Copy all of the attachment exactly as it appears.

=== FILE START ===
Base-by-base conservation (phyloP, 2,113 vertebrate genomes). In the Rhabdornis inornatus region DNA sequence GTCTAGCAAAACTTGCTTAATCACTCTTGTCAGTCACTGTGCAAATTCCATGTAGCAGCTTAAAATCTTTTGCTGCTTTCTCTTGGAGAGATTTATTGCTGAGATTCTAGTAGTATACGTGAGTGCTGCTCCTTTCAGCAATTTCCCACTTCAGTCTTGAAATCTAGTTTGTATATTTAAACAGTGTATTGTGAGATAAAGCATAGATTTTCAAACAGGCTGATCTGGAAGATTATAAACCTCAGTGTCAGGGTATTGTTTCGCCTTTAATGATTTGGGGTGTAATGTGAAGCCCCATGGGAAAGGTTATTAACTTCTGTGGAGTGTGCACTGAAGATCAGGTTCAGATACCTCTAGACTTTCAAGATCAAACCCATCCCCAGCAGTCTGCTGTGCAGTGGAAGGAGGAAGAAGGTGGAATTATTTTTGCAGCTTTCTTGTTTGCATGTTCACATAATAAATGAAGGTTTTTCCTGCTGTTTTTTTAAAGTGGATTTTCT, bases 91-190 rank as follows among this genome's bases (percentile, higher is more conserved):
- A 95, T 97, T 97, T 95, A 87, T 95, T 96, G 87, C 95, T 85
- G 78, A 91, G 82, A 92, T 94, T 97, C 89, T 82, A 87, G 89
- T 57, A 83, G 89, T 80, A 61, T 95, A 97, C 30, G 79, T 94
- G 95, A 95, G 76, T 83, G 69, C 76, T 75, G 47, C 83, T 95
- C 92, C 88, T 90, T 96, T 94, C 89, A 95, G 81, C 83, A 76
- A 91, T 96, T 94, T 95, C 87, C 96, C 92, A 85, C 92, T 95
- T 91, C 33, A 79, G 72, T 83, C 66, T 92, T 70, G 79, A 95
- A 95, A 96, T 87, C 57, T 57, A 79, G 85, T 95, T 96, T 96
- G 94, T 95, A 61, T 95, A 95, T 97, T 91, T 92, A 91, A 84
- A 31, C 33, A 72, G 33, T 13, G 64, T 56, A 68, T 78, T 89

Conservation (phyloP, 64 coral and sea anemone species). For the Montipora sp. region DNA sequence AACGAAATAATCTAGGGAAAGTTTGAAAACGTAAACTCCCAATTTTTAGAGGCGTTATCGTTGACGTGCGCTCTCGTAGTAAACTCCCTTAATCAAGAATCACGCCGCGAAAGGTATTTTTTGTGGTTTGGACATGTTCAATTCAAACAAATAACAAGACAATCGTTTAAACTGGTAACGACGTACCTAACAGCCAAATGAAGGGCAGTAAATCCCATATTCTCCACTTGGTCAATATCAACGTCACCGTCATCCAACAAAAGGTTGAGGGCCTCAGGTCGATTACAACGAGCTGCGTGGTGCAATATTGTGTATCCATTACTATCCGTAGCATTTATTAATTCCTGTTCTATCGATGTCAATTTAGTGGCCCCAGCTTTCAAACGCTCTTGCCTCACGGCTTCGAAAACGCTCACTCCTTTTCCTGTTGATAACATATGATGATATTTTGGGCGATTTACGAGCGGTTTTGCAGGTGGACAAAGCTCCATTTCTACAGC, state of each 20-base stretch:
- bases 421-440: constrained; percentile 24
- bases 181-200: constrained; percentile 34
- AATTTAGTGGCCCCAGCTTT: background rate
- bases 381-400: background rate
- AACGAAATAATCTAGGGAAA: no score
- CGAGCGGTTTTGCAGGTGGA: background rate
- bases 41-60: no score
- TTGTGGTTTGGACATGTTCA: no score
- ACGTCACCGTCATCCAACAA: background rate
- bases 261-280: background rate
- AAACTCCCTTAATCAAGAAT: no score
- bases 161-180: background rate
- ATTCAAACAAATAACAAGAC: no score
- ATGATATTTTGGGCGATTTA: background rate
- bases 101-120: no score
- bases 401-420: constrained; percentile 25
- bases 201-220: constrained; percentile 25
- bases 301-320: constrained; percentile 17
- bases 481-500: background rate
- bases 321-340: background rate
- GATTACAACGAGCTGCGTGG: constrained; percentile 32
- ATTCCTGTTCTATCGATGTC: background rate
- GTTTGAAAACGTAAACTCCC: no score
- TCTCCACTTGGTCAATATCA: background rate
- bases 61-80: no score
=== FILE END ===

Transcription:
Base-by-base conservation (phyloP, 2,113 vertebrate genomes). In the Rhabdornis inornatus region DNA sequence GTCTAGCAAAACTTGCTTAATCACTCTTGTCAGTCACTGTGCAAATTCCATGTAGCAGCTTAAAATCTTTTGCTGCTTTCTCTTGGAGAGATTTATTGCTGAGATTCTAGTAGTATACGTGAGTGCTGCTCCTTTCAGCAATTTCCCACTTCAGTCTTGAAATCTAGTTTGTATATTTAAACAGTGTATTGTGAGATAAAGCATAGATTTTCAAACAGGCTGATCTGGAAGATTATAAACCTCAGTGTCAGGGTATTGTTTCGCCTTTAATGATTTGGGGTGTAATGTGAAGCCCCATGGGAAAGGTTATTAACTTCTGTGGAGTGTGCACTGAAGATCAGGTTCAGATACCTCTAGACTTTCAAGATCAAACCCATCCCCAGCAGTCTGCTGTGCAGTGGAAGGAGGAAGAAGGTGGAATTATTTTTGCAGCTTTCTTGTTTGCATGTTCACATAATAAATGAAGGTTTTTCCTGCTGTTTTTTTAAAGTGGATTTTCT, bases 91-190 rank as follows among this genome's bases (percentile, higher is more conserved):
- A 95, T 97, T 97, T 95, A 87, T 95, T 96, G 87, C 95, T 85
- G 78, A 91, G 82, A 92, T 94, T 97, C 89, T 82, A 87, G 89
- T 57, A 83, G 89, T 80, A 61, T 95, A 97, C 30, G 79, T 94
- G 95, A 95, G 76, T 83, G 69, C 76, T 75, G 47, C 83, T 95
- C 92, C 88, T 90, T 96, T 94, C 89, A 95, G 81, C 83, A 76
- A 91, T 96, T 94, T 95, C 87, C 96, C 92, A 85, C 92, T 95
- T 91, C 33, A 79, G 72, T 83, C 66, T 92, T 70, G 79, A 95
- A 95, A 96, T 87, C 57, T 57, A 79, G 85, T 95, T 96, T 96
- G 94, T 95, A 61, T 95, A 95, T 97, T 91, T 92, A 91, A 84
- A 31, C 33, A 72, G 33, T 13, G 64, T 56, A 68, T 78, T 89

Conservation (phyloP, 64 coral and sea anemone species). For the Montipora sp. region DNA sequence AACGAAATAATCTAGGGAAAGTTTGAAAACGTAAACTCCCAATTTTTAGAGGCGTTATCGTTGACGTGCGCTCTCGTAGTAAACTCCCTTAATCAAGAATCACGCCGCGAAAGGTATTTTTTGTGGTTTGGACATGTTCAATTCAAACAAATAACAAGACAATCGTTTAAACTGGTAACGACGTACCTAACAGCCAAATGAAGGGCAGTAAATCCCATATTCTCCACTTGGTCAATATCAACGTCACCGTCATCCAACAAAAGGTTGAGGGCCTCAGGTCGATTACAACGAGCTGCGTGGTGCAATATTGTGTATCCATTACTATCCGTAGCATTTATTAATTCCTGTTCTATCGATGTCAATTTAGTGGCCCCAGCTTTCAAACGCTCTTGCCTCACGGCTTCGAAAACGCTCACTCCTTTTCCTGTTGATAACATATGATGATATTTTGGGCGATTTACGAGCGGTTTTGCAGGTGGACAAAGCTCCATTTCTACAGC, state of each 20-base stretch:
- bases 421-440: constrained; percentile 24
- bases 181-200: constrained; percentile 34
- AATTTAGTGGCCCCAGCTTT: background rate
- bases 381-400: background rate
- AACGAAATAATCTAGGGAAA: no score
- CGAGCGGTTTTGCAGGTGGA: background rate
- bases 41-60: no score
- TTGTGGTTTGGACATGTTCA: no score
- ACGTCACCGTCATCCAACAA: background rate
- bases 261-280: background rate
- AAACTCCCTTAATCAAGAAT: no score
- bases 161-180: background rate
- ATTCAAACAAATAACAAGAC: no score
- ATGATATTTTGGGCGATTTA: background rate
- bases 101-120: no score
- bases 401-420: constrained; percentile 25
- bases 201-220: constrained; percentile 25
- bases 301-320: constrained; percentile 17
- bases 481-500: background rate
- bases 321-340: background rate
- GATTACAACGAGCTGCGTGG: constrained; percentile 32
- ATTCCTGTTCTATCGATGTC: background rate
- GTTTGAAAACGTAAACTCCC: no score
- TCTCCACTTGGTCAATATCA: background rate
- bases 61-80: no score